1. This is an appeal by the revenue. The assessee is a partnership firm and this appeal relates to its assessment, for the assessment year 1978-79, for which the previous year was Samvat year 2034. The assessee filed its return of income for this year on 31-7-1978, declaring an income of Rs. 12,000. The ITO issued a notice under Section 143(2) of the Income-tax Act, 1961 ('the Act'), on 19-2-1982 requiring the assessee to attend on 3-3-1981 to substantiate with evidence the income returned by it. How-ever, there was no response and none attended. The ITO, therefore, felt that there was no other way but to complete the assessment to the best of judgment under Section 144 of the Act. He held that the assessee had filed a statement of profit and loss account, which was not corroborated by any evidence. In the absence of any details and data, he estimated the net income of the assessee at Rs. 25,000 and treated the firm as an unregistered firm. This order was passed by the ITO on 3-3-1981.
2. The assessee appealed against this order to the AAC and contended that the estimate of income made by the ITO was without any basis or reasons, that the assessee was a registered firm, that it had filed a declaration in Form No. 12 for this year on 19-1-1978, as per the official receipt No. 018562, dated 19-1-1978, issued by the income-tax office and that, therefore, the ITO was not justified in determining the status of the assessee to be that of an unregistered firm. It was, further contended that the ITO erred in not passing an order under Section 184(7) of the Act.
3. Considering the above contentions, the AAC held that the ITO had not given any basis for estimating the income of the assessee at Rs. 25,000. He held that the assessment framed without any basis and income determined thereon could not be sustained. He, therefore, set aside the assessment for being made de novo. He further directed the ITO to pass an order under Section 184(7), in accordance with the provisions of law, while finalising the fresh assessment. The revenue feels aggrieved by this order of the AAC and has come up in appeal to the Tribunal.
4. I have heard Shri A.K. Nagpal, learned departmental representative and Shri N.M. Parikh, learned chartered accountant for the assessee and carefully considered their submissions in the light of the materials placed before me.
5. I am of the considered view that the order of the AAC is correct on the peculiar facts and in the circumstances of the present case and does not call for any interference at my hands, except to the extent to be indicated by me hereinafter. The learned counsel has filed before me a copy of the petition filed by the assessee under Section 146 of the Act on 7-4-1981, requesting the ITO to reopen the best judgment passed by him on 3-3-1981. He further submitted that on the same day, the assessee had filed the appeal against the best judgment assessment to the AAC. The learned counsel submitted that this was the last year of the business and that the assessee-fim was dissolved on 24-10-1976. He further submitted that the assessee-firm had filed a notice of dissolution of the firm with the ITO on 19-1-1978, the date on which it had also filed the declaration in Form No. 12 for the year under appeal. The learned counsel submitted that the ITO was not justified in observing that the assessee had not filed a declaration in Form No. 12, in his order passed under Section 185 of the Act. He further pleaded that the ITO had not disposed of the assessee's petition filed under Section 146 on 7-4-1981.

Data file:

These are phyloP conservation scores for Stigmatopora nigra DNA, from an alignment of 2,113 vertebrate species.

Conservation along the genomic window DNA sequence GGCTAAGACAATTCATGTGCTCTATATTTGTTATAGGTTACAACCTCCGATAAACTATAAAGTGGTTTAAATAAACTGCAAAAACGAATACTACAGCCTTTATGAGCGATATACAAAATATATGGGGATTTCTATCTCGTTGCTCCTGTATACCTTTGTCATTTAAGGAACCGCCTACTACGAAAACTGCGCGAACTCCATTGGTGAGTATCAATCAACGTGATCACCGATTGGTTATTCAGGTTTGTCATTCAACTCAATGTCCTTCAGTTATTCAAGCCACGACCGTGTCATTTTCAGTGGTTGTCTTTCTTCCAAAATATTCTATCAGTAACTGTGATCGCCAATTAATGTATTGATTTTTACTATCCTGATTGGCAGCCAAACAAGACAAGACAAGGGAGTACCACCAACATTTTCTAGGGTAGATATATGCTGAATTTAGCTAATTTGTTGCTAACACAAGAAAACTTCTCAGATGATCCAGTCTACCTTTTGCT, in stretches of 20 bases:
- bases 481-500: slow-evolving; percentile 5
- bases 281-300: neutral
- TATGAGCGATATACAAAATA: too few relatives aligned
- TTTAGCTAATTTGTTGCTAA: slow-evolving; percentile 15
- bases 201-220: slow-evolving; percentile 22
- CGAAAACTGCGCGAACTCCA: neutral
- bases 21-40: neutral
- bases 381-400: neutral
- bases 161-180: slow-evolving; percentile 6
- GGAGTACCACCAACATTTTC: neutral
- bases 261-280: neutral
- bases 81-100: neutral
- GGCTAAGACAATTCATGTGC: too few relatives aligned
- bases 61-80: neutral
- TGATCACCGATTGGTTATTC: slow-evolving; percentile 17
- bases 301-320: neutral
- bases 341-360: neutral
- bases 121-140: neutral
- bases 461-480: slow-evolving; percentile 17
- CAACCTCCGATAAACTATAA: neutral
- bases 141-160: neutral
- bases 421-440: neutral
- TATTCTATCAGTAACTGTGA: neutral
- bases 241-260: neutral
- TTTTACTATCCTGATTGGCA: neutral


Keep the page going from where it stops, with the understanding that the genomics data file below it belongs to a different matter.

6. The argument on the side of the revenue is that in view of the time limit of 90 days contained in Section 146(2) for passing an order under Section 146(1), the ITO cannot pass an order in the present case on the assessee's application. But, at the same time, the revenue objects to the setting aside of the assessment by the AAC on the ground that there was no justification for the same. This was met by the learned counsel by pointing out that under Section 251(1)(a) of the Act, the AAC has ample powers to set aside an assessment and refer the case back to the ITO for making a fresh assessment in accordance with the directions given by him.